Over-the-counter medication safety tips and suicide prevention
With the COVID-19 pandemic, traumatic world events, media consumption and social pressures, children and teens are already under immense pressure. Now with the back-to-school season in full swing, they are facing the added pressure of schoolwork, extra-curricular activities and social lives, which could possibly amplify stress, anxiety, depression and feelings of isolation.
With that in mind, a CHOC psychologist warns parents against the potential for children and teens to overdose on medications found in the home.
For many of the pediatric patients that Dr. Missi Nadeau has treated for attempted suicide, the culprit, though, isn’t prescription medications. Rather, children and teens are reaching for what is accessible and commonly found in home medicine cabinets: acetaminophen, ibuprofen, and diphenhydramine (commonly known as Tylenol, Motrin, and Benadryl).
These children and teens are seeking a means of escape. Dr. Nadeau says, “They are in serious distress and attempting suicide. They are seeking relief.”
The following symptoms are common among people who may have overdosed on medication:
- Erratic behavior
- Changes in heart rate
- Stomach pain
One of the biggest symptoms of an overdose is excessive vomiting. If this is happening to your child, it’s important to make sure they are positioned with their head tilted down to prevent aspirating — or breathing vomit into their airway. Call 911 or take them to your nearest emergency department.
Protect your medications at home
To protect your children and teens from overdosing on over-the-counter medications, Dr. Nadeau recommends:
- Lock up all your medications – not only your prescriptions. Small medical lock boxes are relatively inexpensive and can be purchased online and at most large retailers.
- Personally dispense all medications, including over-the-counter medications and perscriptions, to your children and explain that you or another trusted adult must be the ones to give them medicine.
- Educate your children and teens about the potential for over-the-counter medication toxicity.
Dr. Nadeau urges, “Even if 50% of parents lock up over-the-counter medications, there would be 50% fewer cases of overdoses in the emergency department. It’s a simple safety step for a big problem.”
Look for the warning signs
These suicide attempts are not limited to children or teens with diagnosed mental health illnesses. Because of the pressure of academics, social media, relationship problems with family and friends, overdoses can be caused by loneliness, feeling overwhelmed, and isolation, Dr. Nadeau says.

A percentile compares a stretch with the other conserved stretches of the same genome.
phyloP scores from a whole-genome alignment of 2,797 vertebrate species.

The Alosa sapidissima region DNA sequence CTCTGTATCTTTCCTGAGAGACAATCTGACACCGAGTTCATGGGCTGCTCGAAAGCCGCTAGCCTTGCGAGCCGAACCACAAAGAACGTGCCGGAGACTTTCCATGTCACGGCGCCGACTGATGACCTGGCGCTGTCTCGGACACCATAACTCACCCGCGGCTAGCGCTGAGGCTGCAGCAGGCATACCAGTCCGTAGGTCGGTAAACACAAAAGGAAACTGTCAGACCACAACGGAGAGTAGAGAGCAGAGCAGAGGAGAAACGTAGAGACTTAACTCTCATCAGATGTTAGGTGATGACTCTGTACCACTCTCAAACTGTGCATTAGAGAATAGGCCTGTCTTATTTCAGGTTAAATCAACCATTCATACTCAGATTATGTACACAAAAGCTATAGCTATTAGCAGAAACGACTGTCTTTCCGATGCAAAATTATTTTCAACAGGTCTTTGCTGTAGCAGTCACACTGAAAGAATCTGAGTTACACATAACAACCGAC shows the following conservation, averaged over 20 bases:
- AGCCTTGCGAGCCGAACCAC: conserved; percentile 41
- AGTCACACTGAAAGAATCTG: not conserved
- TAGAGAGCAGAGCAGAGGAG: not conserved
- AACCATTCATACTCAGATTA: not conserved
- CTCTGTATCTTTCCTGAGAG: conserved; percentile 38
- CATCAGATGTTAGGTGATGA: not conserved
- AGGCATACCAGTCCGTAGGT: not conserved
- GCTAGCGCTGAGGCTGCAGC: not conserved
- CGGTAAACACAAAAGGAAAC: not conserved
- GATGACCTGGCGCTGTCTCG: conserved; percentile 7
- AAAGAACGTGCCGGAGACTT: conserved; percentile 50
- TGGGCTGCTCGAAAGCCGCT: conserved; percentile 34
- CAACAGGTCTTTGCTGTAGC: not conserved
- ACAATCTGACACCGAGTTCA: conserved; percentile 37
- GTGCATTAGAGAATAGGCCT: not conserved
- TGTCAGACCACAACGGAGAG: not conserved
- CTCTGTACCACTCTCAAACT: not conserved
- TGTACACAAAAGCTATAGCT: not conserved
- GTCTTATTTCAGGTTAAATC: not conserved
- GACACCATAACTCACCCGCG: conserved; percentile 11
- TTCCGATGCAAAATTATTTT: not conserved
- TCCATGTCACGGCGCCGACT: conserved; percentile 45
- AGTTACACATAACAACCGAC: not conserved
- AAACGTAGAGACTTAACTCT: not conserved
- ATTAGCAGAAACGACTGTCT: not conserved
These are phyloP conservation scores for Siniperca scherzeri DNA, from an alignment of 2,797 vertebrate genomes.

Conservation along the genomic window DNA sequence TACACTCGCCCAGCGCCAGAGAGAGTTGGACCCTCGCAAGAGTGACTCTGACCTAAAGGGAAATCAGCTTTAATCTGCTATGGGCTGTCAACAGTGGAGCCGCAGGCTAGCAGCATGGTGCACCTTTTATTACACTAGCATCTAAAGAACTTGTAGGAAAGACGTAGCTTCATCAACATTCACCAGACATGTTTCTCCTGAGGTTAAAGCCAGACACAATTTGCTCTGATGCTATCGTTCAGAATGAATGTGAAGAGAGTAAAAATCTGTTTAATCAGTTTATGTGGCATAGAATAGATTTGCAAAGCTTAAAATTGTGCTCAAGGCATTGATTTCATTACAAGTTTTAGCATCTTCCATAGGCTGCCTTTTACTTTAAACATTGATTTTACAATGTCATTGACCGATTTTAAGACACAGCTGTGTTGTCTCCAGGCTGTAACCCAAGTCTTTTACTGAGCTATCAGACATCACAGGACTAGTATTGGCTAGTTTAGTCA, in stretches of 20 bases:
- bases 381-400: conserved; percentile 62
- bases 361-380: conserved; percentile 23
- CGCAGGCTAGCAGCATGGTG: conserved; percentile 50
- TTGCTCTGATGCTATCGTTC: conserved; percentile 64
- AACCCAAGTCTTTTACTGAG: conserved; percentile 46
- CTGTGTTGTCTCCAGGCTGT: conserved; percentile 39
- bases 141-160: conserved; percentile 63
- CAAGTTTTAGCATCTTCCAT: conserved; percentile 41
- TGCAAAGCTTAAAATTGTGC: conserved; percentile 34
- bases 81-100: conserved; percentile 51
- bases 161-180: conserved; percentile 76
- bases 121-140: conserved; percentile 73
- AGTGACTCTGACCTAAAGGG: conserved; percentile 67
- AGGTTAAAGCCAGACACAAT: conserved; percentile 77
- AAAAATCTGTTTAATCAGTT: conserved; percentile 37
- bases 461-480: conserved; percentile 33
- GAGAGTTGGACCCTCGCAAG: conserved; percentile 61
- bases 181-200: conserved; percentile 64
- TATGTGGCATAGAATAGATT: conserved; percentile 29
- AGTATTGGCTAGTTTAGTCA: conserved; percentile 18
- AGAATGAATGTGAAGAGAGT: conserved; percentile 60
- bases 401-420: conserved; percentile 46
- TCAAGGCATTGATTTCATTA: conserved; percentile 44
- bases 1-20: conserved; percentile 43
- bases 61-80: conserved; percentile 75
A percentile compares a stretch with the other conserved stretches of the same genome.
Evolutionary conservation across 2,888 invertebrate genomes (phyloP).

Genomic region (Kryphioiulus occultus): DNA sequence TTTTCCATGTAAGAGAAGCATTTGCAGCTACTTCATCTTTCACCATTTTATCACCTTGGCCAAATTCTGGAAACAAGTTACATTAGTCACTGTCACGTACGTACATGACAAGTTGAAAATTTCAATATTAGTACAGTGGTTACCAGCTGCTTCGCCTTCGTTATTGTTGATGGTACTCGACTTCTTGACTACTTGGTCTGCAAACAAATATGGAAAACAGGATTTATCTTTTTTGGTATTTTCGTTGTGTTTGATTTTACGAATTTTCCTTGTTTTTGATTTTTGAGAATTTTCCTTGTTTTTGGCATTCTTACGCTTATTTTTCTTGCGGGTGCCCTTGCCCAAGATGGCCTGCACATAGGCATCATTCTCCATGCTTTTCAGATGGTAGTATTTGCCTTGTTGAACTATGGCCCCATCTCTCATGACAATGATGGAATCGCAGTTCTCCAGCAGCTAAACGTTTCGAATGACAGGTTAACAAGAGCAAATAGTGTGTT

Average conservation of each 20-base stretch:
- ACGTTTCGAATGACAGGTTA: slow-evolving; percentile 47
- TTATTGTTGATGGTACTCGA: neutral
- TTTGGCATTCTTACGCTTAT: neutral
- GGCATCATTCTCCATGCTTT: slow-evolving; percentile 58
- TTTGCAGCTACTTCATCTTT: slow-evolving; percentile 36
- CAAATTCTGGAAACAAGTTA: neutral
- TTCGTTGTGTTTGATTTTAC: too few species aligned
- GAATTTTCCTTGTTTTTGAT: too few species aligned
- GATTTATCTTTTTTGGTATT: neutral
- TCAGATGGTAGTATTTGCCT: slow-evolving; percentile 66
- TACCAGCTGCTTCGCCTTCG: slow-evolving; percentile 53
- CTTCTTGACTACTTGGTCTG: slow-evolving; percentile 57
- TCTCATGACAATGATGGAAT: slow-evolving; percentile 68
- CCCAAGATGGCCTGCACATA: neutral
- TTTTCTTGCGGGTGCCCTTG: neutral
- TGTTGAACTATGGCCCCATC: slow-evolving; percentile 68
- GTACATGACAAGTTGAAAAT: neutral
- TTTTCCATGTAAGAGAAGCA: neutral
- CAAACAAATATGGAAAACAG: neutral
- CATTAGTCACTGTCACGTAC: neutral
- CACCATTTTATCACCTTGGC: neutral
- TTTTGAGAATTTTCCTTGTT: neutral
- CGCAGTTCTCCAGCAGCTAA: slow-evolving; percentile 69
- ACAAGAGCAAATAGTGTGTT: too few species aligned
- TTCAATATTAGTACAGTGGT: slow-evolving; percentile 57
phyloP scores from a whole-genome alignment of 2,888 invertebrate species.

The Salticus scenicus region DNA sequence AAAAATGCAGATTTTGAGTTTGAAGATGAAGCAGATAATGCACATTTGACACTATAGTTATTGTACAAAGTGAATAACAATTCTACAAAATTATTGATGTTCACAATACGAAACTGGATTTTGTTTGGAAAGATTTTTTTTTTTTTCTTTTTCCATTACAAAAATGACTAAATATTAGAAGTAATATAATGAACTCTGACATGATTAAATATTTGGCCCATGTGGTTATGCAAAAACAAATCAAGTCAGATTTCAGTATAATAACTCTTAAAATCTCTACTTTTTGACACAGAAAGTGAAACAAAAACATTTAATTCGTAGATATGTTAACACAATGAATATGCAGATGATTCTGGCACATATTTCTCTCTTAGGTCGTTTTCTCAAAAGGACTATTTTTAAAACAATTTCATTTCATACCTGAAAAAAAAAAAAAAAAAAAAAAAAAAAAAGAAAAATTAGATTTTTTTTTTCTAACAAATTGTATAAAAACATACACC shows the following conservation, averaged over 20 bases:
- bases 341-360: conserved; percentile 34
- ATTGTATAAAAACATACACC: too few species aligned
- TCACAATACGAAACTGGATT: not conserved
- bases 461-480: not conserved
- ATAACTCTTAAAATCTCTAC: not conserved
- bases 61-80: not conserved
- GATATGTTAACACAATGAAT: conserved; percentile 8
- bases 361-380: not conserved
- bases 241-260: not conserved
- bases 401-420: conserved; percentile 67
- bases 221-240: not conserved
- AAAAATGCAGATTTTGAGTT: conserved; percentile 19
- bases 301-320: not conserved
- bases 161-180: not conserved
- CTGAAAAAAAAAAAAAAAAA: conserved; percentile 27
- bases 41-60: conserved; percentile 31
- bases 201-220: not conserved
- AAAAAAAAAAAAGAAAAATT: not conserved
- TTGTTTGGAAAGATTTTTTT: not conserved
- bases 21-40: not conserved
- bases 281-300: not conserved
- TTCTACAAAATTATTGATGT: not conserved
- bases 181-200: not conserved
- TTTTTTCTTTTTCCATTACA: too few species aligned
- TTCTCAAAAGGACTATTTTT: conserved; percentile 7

Dr. Nadeau encourages parents to be on the lookout for the following warning signs that their child may be in emotional distress:
- Isolating themselves from friends and family
- Their grades are dropping, and they are failing to complete and turn in their necessary assignments
- Alcohol and marijuana use
- Becoming disinterested in or quitting their extra-curricular activities
- Sleep disruption; staying in bed during the daytime
- Increased social media consumption, excessive video gaming, or binge-watching streaming movies/shows
- Outbursts and disruptive behavior – becoming quickly angered or excessively crying
- Skipping school
- Harming themselves – making cuts on their thighs and upper arms where it may not be easily noticed
- Increased interest in death, giving away possessions, texting or posting to social media final messages to friends/family
If parents notice a cluster of these behaviors from teens and children, they should contact their pediatrician. If you believe your child is in danger of hurting themselves or another person, call 911 or go to the nearest emergency department. Other resources include the National Suicide Prevention Lifeline, 800-273-8255, which provides 24/7 free and confidential support for persons in distress.
Parents can help their kids; they can serve as role models and leaders of their families. Dr. Nadeau offers these strategies to help parents attend to their child’s mental health:
- Ask your kids questions. Don’t accept “fine” as an answer. Ask quality questions, talk to them and find out how they are really doing.
- Trust but verify. If in question, don’t be afraid to verify who yours kids are going to meet and what the real plans are.
- Monitor your child’s academic progress on their school’s parent viewer web site, if possible.
- Monitor social media. Children and teens have access to unrestricted and potentially harmful information on social media and they need guidance and mentorship. Monitor how much time they are spending and what they are accessing.
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